It has been impossible to date to know how rare the problem is, as Apple doesn’t disclose rates of repair. In October 2017, technology journalist Casey Johnston wrote about her pervasive problem with a MacBook Pro’s keyboard, and said Apple repair technicians (known as Geniuses) repeatedly chalked it up to dust. Johnston spoke to an anonymous source at a company that provides MacBook Pros to its users, who said the problem was extensive but below 5% of laptops.

Apple posted special cleaning instructions for laptops with butterfly key switches in 2017, but no other information. Jason Snell, editor of Six Colors and former editor-in-chief of Macworld magazine, wrote in April 2018, “Apple’s relative silence on this issue for existing customers is deafening.” Snell called for a recall if the problem was pervasive as it seemed.

In April 2018, Johnston wrote a follow-up story that even after a replacement of her first keyboard, problems arose again, and she sold the laptop back Apple. She recommended against purchase of any butterfly-key models. (This reporter owns a 2015 MacBook with the butterfly design, which had its keyboard replaced in 2017 under a three-year paid warranty extension due to the key faces wearing off across all its most-used keys.)

Apple said affected customers can receive service at no charge via a retail Apple Store, through Apple’s mail-in repair program, or through an Apple-authorized service provider. If a laptop has other damage that has to be fixed before the keyboard can be replaced, Apple said in its service program page that a charge may apply.

Amazon Employees Want Jeff Bezos to Stop Selling Rekognition to Law Enforcement, According to Report

Amazon employees are asking CEO Jeff Bezos to stop selling Rekognition facial recognition technology to law enforcement, and to kick the data mining company Palantir from Amazon Web Services, according from a report from Gizmodo.

In the letter circulating the company, which was obtained by Gizmodo, employees wrote that they are “troubled by the recent report from the ACLU exposing our company’s practice of selling AWS Rekognition, a powerful facial recognition technology, to police departments and government agencies.”

Rekognition was released in 2016, and according to an Amazon blog post from that year, Rekognition can scan and recognize images including people, pets, scenes and objects.

“You can use Rekognition in several different authentication and security contexts,” the blog post explains. “You can compare a face on a webcam to a badge photo before allowing an employee to enter a secure zone. You can perform visual surveillance, inspecting photos for objects or people of interest or concern.”

In a May letter to Bezos, the American Civil Liberties Union along with more than three-dozen other organizations demanded that Amazon stop selling Rekognition services to law enforcement agencies. The ACLU also released documents and a report criticizing Amazon’s marketing to law enforcement, and Rekognition’s use at a police department in Orlando, Florida and the Washington County Sheriff’s Office in Oregon.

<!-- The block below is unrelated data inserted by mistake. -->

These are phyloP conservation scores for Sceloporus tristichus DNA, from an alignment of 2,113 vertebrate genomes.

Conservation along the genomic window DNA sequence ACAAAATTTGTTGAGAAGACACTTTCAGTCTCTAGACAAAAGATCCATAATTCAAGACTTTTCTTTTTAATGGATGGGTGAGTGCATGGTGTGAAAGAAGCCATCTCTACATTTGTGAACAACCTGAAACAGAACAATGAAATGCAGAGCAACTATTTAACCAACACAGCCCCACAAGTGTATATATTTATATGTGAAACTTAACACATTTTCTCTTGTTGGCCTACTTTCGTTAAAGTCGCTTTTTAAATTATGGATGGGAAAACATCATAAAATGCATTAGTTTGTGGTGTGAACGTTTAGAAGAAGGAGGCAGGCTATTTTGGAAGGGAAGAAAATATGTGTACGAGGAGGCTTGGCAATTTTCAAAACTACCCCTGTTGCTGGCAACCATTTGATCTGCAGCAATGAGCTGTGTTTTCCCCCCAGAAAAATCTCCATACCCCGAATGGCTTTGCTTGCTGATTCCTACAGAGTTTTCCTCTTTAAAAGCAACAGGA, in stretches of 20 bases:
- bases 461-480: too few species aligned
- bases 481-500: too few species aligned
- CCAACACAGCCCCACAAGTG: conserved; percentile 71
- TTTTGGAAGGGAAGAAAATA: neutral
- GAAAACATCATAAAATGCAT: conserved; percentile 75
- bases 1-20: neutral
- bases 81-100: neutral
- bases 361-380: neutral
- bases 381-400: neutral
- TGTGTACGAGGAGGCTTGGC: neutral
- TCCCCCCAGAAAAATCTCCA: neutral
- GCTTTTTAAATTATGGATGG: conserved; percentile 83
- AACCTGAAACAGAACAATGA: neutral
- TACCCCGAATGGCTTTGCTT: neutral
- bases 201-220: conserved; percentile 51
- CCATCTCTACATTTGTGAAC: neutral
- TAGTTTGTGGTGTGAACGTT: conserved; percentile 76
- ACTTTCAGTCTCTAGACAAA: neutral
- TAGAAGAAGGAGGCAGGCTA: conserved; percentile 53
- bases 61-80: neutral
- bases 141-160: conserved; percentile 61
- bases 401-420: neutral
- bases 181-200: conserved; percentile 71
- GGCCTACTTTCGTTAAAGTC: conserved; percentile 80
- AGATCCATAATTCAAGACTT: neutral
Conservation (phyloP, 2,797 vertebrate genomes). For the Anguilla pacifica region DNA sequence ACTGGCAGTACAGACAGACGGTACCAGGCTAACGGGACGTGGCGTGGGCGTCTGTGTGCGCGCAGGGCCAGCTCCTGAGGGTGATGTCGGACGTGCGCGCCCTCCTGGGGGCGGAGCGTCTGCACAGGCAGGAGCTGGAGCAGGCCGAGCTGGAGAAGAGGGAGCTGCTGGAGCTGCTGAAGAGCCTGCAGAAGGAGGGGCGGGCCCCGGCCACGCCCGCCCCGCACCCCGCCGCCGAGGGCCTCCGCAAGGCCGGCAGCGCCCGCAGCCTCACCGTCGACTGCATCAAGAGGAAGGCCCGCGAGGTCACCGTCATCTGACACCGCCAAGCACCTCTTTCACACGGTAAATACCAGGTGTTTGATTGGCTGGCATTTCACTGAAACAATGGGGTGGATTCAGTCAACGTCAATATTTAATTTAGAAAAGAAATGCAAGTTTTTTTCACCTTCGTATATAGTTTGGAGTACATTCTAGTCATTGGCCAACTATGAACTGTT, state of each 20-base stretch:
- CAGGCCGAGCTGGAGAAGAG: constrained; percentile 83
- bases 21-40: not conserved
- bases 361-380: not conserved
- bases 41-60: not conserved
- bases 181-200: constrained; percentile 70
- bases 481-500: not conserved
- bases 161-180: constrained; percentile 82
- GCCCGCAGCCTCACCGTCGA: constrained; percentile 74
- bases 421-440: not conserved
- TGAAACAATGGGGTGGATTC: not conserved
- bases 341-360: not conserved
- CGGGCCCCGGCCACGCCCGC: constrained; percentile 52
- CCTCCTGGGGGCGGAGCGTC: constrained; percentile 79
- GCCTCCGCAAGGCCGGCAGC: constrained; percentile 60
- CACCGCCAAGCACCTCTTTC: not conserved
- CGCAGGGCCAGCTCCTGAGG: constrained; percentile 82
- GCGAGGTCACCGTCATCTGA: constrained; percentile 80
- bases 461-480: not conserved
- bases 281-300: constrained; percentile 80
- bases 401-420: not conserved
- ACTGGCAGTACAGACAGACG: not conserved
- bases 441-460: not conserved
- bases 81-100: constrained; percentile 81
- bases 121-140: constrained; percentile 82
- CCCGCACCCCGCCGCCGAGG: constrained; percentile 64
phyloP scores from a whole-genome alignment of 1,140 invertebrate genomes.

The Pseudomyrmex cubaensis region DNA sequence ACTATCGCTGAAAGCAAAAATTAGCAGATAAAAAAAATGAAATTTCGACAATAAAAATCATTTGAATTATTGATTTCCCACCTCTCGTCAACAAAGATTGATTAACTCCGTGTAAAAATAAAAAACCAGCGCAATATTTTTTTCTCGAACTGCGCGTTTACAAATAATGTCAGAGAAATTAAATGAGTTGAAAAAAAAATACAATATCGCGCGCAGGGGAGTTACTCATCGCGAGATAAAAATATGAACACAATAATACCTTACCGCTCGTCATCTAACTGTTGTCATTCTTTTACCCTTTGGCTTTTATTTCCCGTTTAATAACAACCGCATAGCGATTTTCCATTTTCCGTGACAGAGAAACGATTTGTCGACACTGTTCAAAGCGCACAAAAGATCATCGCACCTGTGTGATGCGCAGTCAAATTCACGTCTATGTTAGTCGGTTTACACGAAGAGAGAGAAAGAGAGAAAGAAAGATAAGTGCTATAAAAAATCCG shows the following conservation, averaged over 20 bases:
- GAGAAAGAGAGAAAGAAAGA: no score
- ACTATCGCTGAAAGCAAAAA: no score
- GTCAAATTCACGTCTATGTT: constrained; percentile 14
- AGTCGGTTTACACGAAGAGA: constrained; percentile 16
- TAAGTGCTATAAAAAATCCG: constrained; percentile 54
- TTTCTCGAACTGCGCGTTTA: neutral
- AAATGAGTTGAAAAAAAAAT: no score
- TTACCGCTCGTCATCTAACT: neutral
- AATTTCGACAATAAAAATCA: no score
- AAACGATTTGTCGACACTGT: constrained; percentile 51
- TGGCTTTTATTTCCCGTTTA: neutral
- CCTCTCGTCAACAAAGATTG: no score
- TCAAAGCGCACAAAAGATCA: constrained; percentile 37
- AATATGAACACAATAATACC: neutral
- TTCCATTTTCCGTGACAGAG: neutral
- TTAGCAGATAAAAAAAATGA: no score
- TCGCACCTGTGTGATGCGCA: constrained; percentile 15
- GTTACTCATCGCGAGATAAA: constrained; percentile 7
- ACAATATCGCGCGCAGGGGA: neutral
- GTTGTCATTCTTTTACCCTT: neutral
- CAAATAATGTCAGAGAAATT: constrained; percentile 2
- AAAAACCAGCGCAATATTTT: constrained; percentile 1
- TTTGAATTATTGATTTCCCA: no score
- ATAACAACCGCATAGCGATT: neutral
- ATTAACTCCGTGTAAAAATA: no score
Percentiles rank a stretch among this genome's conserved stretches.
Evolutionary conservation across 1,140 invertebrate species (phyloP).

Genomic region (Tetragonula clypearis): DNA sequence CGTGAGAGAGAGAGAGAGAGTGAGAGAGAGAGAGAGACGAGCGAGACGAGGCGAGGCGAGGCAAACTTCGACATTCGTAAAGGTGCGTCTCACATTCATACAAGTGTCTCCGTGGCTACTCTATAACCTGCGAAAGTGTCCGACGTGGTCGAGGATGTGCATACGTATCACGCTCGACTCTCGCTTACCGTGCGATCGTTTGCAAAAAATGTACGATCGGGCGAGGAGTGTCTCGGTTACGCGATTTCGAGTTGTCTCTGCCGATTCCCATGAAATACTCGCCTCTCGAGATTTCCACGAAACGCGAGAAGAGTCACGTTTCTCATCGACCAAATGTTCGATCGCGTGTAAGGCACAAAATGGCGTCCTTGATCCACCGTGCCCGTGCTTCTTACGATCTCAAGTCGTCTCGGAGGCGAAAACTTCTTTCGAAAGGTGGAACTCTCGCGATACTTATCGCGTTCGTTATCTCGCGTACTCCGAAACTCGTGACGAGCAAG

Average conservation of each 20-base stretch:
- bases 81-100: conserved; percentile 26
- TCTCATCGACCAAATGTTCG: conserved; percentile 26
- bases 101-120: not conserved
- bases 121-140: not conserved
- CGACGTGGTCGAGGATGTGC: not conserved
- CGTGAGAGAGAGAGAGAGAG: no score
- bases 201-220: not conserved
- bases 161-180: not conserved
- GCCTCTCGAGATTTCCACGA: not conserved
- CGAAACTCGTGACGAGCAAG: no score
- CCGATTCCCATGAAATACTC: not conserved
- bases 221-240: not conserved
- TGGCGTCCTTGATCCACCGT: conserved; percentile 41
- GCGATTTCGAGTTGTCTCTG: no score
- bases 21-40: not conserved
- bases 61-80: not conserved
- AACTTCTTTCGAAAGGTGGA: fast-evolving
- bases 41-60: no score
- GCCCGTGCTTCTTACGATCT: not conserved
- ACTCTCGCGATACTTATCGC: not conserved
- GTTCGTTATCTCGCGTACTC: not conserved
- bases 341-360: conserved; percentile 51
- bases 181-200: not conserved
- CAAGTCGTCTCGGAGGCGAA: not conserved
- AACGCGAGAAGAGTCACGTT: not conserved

The letter from Amazon employees to Bezos also cites President Donald Trump’s “zero tolerance” policy at the U.S. border as a cause for consternation.

“In the face of this immoral U.S. policy, and the U.S.’s increasingly inhumane treatment of refugees and immigrants beyond this specific policy, we are deeply concerned that Amazon is implicated, providing infrastructure and services that enable ICE and DHS,” the letter reportedly states.

Amazon employees also called for the company to not provide services to companies — like Palantir — that partner with Immigration and Customs Enforcement. Fortune contacted Palantir for comment.

Employees are not alone in voicing their unease. Earlier this week, 19 Amazon shareholders wrote a letter (which was posted publicly by the ACLU) to Bezos about Rekognition. It reads in part:

“In addition to our concerns for U.S. consumers who may be put in harm’s way with law enforcement’s use of Rekognition, we are also concerned sales may be expanded to foreign governments, including authoritarian regimes. Without protective policies in place, it seems inevitable the application of these technologies will result in Amazon’s Rekognition being used to identify and detain democracy advocates.”

When reached for a comment, Amazon pointed Fortune to a blog post written by Dr. Matt Wood, general manager of artificial intelligence at AWS, following the release of the ACLU report:

“Each organization choosing to employ technology must act responsibly or risk legal penalties and public condemnation.” Wood wrote. “AWS takes its responsibilities seriously. But we believe it is the wrong approach to impose a ban on promising new technologies because they might be used by bad actors for nefarious purposes in the future. “

The Amazon employees’ letter is the latest in a trend of employees at large tech companies sharing ethical concerns about the use of products. Employees at both Google and Microsoft have recently objected to contracts with the Department of Defense and ICE, respectively. Google said it would not renew its contract with the DoD. Microsoft discussed its contract with ICE in an email to employees.